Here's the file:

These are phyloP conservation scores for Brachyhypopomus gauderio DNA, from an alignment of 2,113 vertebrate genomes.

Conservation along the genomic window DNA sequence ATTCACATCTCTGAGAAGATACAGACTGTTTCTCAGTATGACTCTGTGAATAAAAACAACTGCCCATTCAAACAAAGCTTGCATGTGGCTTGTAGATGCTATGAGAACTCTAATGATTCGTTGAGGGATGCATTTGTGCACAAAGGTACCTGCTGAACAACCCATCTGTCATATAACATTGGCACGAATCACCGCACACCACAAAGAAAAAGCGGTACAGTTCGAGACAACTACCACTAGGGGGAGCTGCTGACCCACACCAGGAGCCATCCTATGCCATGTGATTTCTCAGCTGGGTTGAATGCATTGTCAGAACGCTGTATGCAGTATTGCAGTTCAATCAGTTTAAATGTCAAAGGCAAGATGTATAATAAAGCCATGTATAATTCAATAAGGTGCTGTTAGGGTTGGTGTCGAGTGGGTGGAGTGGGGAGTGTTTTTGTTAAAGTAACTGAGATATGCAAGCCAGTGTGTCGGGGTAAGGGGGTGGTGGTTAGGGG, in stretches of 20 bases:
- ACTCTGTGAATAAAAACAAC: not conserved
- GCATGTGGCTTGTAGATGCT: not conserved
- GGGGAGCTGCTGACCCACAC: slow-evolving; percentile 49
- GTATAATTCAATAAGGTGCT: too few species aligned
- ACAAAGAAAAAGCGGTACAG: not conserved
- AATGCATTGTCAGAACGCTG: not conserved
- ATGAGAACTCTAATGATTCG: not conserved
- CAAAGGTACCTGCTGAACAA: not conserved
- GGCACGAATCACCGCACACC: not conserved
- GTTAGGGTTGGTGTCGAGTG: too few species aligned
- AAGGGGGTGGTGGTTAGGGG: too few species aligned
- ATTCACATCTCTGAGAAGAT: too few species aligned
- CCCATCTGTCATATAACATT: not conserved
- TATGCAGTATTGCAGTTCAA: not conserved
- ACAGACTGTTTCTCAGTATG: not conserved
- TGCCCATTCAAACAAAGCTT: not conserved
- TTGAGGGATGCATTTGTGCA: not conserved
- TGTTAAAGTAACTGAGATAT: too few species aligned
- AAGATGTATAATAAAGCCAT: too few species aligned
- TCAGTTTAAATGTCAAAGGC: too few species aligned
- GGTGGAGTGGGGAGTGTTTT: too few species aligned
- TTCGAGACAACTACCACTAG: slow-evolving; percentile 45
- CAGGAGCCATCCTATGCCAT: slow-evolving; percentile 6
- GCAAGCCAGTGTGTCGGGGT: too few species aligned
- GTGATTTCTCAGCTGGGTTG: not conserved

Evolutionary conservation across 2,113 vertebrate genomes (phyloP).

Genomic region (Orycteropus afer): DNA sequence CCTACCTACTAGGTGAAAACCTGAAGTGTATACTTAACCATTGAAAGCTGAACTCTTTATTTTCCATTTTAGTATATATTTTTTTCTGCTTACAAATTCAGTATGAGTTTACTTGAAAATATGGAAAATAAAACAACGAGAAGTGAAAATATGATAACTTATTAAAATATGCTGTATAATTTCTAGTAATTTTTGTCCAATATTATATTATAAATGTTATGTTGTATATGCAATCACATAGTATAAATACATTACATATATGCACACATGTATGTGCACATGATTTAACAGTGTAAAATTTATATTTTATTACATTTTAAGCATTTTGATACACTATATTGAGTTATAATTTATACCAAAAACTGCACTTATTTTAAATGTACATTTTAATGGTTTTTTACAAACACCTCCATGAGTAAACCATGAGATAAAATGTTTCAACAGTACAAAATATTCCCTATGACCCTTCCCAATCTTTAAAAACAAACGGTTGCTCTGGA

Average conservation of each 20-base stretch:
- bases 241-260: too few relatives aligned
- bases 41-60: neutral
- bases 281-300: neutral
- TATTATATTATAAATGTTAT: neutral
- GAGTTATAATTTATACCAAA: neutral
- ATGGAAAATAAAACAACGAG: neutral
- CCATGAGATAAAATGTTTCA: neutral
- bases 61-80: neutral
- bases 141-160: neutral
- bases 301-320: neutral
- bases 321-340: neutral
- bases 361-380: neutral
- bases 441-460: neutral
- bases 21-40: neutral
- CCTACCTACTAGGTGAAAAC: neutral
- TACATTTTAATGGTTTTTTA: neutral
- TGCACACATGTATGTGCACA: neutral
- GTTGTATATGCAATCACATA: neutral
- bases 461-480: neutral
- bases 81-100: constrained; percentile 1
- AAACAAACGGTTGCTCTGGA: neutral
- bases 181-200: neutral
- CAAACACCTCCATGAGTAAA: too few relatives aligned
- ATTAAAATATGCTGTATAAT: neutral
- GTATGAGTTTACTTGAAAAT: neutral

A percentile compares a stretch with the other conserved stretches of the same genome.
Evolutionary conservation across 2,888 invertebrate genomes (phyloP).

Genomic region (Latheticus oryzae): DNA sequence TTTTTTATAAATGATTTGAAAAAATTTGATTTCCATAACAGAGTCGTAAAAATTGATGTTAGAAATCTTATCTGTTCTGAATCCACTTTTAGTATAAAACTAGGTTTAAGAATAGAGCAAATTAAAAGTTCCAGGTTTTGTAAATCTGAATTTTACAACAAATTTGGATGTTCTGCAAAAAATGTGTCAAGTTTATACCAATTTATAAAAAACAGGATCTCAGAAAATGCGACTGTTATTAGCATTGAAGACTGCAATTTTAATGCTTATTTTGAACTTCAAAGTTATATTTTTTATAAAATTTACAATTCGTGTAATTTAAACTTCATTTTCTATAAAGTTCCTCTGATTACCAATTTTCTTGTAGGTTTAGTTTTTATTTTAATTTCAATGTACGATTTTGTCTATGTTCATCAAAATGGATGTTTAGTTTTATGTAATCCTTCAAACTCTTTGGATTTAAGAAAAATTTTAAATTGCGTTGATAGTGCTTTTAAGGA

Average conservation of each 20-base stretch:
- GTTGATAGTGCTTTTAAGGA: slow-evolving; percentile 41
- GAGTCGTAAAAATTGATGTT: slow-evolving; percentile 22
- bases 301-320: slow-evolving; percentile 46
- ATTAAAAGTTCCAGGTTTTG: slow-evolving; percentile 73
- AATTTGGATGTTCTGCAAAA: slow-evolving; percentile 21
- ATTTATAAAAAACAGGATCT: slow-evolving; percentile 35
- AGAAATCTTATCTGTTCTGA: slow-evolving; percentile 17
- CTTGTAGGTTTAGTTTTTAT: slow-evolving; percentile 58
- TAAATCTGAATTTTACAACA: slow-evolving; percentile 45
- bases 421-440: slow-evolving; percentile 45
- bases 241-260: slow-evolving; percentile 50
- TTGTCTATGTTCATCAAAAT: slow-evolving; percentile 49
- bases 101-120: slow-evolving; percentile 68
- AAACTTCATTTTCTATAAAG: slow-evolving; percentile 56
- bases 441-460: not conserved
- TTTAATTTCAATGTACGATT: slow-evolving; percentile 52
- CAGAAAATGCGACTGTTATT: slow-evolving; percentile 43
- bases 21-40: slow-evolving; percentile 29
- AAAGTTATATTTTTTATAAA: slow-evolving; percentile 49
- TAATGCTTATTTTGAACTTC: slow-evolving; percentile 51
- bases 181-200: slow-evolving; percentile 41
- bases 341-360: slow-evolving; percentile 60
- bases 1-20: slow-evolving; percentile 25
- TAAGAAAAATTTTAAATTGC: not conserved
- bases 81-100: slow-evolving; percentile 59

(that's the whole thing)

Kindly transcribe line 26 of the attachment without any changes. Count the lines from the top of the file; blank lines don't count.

- GCAAGCCAGTGTGTCGGGGT: too few species aligned